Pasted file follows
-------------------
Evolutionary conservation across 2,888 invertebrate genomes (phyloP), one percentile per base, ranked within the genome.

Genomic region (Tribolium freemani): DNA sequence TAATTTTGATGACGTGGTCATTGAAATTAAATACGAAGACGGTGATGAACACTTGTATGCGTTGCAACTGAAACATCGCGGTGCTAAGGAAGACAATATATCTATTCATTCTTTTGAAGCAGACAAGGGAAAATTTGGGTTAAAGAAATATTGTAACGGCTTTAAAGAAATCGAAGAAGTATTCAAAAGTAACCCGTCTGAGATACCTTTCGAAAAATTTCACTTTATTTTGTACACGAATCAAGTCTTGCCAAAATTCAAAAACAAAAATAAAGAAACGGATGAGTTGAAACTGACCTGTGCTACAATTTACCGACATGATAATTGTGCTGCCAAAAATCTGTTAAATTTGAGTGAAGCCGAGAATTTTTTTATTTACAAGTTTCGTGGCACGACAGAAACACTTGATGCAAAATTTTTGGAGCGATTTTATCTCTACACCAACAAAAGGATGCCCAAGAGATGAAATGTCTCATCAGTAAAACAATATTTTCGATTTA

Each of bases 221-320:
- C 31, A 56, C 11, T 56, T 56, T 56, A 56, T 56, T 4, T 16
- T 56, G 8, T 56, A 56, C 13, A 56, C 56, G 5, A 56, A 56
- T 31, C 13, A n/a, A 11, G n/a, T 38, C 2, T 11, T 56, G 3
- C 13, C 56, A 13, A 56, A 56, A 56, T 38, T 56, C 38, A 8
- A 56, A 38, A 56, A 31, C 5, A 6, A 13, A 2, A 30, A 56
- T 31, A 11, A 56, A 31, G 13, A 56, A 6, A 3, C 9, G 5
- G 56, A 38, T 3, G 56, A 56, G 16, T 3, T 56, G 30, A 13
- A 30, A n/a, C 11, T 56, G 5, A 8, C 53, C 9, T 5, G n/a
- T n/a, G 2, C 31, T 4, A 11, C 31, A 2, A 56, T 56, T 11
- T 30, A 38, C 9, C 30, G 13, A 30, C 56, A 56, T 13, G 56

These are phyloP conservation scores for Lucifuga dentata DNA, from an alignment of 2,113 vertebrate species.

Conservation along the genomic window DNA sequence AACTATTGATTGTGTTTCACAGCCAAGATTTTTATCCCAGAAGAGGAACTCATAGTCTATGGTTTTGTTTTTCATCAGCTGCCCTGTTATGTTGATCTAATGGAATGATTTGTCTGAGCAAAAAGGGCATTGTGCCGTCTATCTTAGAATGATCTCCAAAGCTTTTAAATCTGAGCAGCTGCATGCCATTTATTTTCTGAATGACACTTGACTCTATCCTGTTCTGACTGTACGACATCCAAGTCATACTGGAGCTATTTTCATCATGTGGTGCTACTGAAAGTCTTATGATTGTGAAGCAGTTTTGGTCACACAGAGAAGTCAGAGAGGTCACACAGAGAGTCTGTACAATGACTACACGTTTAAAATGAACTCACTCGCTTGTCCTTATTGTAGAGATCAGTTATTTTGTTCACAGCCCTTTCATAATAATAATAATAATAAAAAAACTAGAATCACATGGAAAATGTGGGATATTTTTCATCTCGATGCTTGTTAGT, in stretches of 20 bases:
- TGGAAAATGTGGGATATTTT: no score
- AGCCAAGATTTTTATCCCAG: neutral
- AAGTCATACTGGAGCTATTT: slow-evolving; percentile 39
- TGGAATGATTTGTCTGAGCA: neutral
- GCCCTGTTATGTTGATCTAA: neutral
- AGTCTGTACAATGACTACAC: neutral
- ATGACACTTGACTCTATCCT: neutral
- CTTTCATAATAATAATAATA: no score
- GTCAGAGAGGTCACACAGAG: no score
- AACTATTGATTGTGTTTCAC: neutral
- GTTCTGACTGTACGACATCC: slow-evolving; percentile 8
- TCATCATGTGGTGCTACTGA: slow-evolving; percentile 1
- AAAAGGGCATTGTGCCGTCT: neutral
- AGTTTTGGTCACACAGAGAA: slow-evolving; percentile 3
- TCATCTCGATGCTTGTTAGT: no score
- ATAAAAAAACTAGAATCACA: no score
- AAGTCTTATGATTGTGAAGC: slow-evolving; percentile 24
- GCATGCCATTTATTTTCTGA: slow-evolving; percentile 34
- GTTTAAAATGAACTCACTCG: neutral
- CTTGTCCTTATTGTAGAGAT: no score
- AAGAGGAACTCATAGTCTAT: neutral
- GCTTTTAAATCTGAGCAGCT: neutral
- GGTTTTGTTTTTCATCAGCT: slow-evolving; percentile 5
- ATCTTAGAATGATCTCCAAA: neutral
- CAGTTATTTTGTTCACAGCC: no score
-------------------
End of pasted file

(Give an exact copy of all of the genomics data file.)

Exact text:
Evolutionary conservation across 2,888 invertebrate genomes (phyloP), one percentile per base, ranked within the genome.

Genomic region (Tribolium freemani): DNA sequence TAATTTTGATGACGTGGTCATTGAAATTAAATACGAAGACGGTGATGAACACTTGTATGCGTTGCAACTGAAACATCGCGGTGCTAAGGAAGACAATATATCTATTCATTCTTTTGAAGCAGACAAGGGAAAATTTGGGTTAAAGAAATATTGTAACGGCTTTAAAGAAATCGAAGAAGTATTCAAAAGTAACCCGTCTGAGATACCTTTCGAAAAATTTCACTTTATTTTGTACACGAATCAAGTCTTGCCAAAATTCAAAAACAAAAATAAAGAAACGGATGAGTTGAAACTGACCTGTGCTACAATTTACCGACATGATAATTGTGCTGCCAAAAATCTGTTAAATTTGAGTGAAGCCGAGAATTTTTTTATTTACAAGTTTCGTGGCACGACAGAAACACTTGATGCAAAATTTTTGGAGCGATTTTATCTCTACACCAACAAAAGGATGCCCAAGAGATGAAATGTCTCATCAGTAAAACAATATTTTCGATTTA

Each of bases 221-320:
- C 31, A 56, C 11, T 56, T 56, T 56, A 56, T 56, T 4, T 16
- T 56, G 8, T 56, A 56, C 13, A 56, C 56, G 5, A 56, A 56
- T 31, C 13, A n/a, A 11, G n/a, T 38, C 2, T 11, T 56, G 3
- C 13, C 56, A 13, A 56, A 56, A 56, T 38, T 56, C 38, A 8
- A 56, A 38, A 56, A 31, C 5, A 6, A 13, A 2, A 30, A 56
- T 31, A 11, A 56, A 31, G 13, A 56, A 6, A 3, C 9, G 5
- G 56, A 38, T 3, G 56, A 56, G 16, T 3, T 56, G 30, A 13
- A 30, A n/a, C 11, T 56, G 5, A 8, C 53, C 9, T 5, G n/a
- T n/a, G 2, C 31, T 4, A 11, C 31, A 2, A 56, T 56, T 11
- T 30, A 38, C 9, C 30, G 13, A 30, C 56, A 56, T 13, G 56

These are phyloP conservation scores for Lucifuga dentata DNA, from an alignment of 2,113 vertebrate species.

Conservation along the genomic window DNA sequence AACTATTGATTGTGTTTCACAGCCAAGATTTTTATCCCAGAAGAGGAACTCATAGTCTATGGTTTTGTTTTTCATCAGCTGCCCTGTTATGTTGATCTAATGGAATGATTTGTCTGAGCAAAAAGGGCATTGTGCCGTCTATCTTAGAATGATCTCCAAAGCTTTTAAATCTGAGCAGCTGCATGCCATTTATTTTCTGAATGACACTTGACTCTATCCTGTTCTGACTGTACGACATCCAAGTCATACTGGAGCTATTTTCATCATGTGGTGCTACTGAAAGTCTTATGATTGTGAAGCAGTTTTGGTCACACAGAGAAGTCAGAGAGGTCACACAGAGAGTCTGTACAATGACTACACGTTTAAAATGAACTCACTCGCTTGTCCTTATTGTAGAGATCAGTTATTTTGTTCACAGCCCTTTCATAATAATAATAATAATAAAAAAACTAGAATCACATGGAAAATGTGGGATATTTTTCATCTCGATGCTTGTTAGT, in stretches of 20 bases:
- TGGAAAATGTGGGATATTTT: no score
- AGCCAAGATTTTTATCCCAG: neutral
- AAGTCATACTGGAGCTATTT: slow-evolving; percentile 39
- TGGAATGATTTGTCTGAGCA: neutral
- GCCCTGTTATGTTGATCTAA: neutral
- AGTCTGTACAATGACTACAC: neutral
- ATGACACTTGACTCTATCCT: neutral
- CTTTCATAATAATAATAATA: no score
- GTCAGAGAGGTCACACAGAG: no score
- AACTATTGATTGTGTTTCAC: neutral
- GTTCTGACTGTACGACATCC: slow-evolving; percentile 8
- TCATCATGTGGTGCTACTGA: slow-evolving; percentile 1
- AAAAGGGCATTGTGCCGTCT: neutral
- AGTTTTGGTCACACAGAGAA: slow-evolving; percentile 3
- TCATCTCGATGCTTGTTAGT: no score
- ATAAAAAAACTAGAATCACA: no score
- AAGTCTTATGATTGTGAAGC: slow-evolving; percentile 24
- GCATGCCATTTATTTTCTGA: slow-evolving; percentile 34
- GTTTAAAATGAACTCACTCG: neutral
- CTTGTCCTTATTGTAGAGAT: no score
- AAGAGGAACTCATAGTCTAT: neutral
- GCTTTTAAATCTGAGCAGCT: neutral
- GGTTTTGTTTTTCATCAGCT: slow-evolving; percentile 5
- ATCTTAGAATGATCTCCAAA: neutral
- CAGTTATTTTGTTCACAGCC: no score